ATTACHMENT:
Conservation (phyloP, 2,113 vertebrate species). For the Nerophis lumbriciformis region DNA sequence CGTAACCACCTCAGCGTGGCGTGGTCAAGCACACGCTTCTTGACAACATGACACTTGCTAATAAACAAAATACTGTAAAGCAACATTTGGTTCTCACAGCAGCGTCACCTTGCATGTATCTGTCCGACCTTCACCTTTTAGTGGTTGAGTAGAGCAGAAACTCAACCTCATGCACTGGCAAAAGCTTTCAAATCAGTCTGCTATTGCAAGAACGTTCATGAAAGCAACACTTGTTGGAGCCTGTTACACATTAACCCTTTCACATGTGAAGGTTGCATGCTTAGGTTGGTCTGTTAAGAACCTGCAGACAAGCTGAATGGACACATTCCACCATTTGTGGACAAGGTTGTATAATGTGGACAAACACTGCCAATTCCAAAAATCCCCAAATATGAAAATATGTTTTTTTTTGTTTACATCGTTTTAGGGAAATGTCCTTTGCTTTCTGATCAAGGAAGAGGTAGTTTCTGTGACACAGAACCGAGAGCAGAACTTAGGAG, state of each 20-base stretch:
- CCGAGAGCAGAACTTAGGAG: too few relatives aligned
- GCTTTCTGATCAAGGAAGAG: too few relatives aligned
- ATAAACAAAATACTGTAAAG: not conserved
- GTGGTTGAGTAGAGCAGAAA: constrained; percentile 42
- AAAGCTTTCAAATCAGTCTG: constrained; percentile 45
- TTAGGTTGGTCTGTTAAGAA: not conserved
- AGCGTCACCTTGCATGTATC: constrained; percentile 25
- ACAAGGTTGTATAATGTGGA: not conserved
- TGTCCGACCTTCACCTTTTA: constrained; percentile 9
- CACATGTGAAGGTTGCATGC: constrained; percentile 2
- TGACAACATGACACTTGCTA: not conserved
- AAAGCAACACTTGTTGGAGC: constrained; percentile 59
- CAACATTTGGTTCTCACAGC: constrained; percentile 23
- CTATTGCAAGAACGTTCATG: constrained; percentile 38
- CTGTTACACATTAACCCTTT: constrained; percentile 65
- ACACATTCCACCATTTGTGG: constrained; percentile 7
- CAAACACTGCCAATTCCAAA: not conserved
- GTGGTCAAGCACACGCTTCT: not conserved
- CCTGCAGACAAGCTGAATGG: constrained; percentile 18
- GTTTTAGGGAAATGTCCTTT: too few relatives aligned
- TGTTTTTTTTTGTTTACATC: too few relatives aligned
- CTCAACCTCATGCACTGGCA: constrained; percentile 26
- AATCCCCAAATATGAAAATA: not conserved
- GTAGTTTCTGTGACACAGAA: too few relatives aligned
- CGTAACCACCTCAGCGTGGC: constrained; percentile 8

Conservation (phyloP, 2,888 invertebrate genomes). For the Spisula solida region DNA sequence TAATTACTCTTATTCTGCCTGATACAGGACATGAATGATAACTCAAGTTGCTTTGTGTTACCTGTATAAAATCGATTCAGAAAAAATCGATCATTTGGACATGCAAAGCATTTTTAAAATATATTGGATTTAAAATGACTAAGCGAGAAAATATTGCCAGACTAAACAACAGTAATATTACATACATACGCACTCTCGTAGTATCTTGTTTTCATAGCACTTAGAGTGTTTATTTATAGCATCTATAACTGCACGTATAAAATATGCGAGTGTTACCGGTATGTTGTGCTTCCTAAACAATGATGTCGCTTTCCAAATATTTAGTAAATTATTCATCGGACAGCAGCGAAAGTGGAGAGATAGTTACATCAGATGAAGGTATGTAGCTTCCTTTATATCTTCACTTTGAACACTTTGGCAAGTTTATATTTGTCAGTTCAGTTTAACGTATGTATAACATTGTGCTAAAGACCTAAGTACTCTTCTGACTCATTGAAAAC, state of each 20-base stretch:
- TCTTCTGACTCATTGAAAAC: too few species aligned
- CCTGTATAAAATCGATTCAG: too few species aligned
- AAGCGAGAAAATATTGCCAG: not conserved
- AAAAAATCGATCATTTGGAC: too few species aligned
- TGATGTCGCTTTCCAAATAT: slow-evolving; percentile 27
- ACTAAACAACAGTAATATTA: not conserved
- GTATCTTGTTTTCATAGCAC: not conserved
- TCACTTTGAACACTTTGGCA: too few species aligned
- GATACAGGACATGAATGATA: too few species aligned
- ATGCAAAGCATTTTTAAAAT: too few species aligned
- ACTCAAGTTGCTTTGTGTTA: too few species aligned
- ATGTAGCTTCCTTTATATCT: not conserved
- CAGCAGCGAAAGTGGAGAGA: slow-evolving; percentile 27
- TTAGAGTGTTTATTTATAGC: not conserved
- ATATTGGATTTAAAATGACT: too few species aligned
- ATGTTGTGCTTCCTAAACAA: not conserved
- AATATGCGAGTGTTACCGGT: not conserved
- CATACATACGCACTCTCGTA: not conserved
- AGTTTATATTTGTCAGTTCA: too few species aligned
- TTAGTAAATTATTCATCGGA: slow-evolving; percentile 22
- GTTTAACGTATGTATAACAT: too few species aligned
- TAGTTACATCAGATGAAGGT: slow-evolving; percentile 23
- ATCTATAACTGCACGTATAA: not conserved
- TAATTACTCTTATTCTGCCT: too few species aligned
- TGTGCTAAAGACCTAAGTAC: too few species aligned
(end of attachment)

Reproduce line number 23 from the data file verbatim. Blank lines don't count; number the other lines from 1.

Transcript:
- CTCAACCTCATGCACTGGCA: constrained; percentile 26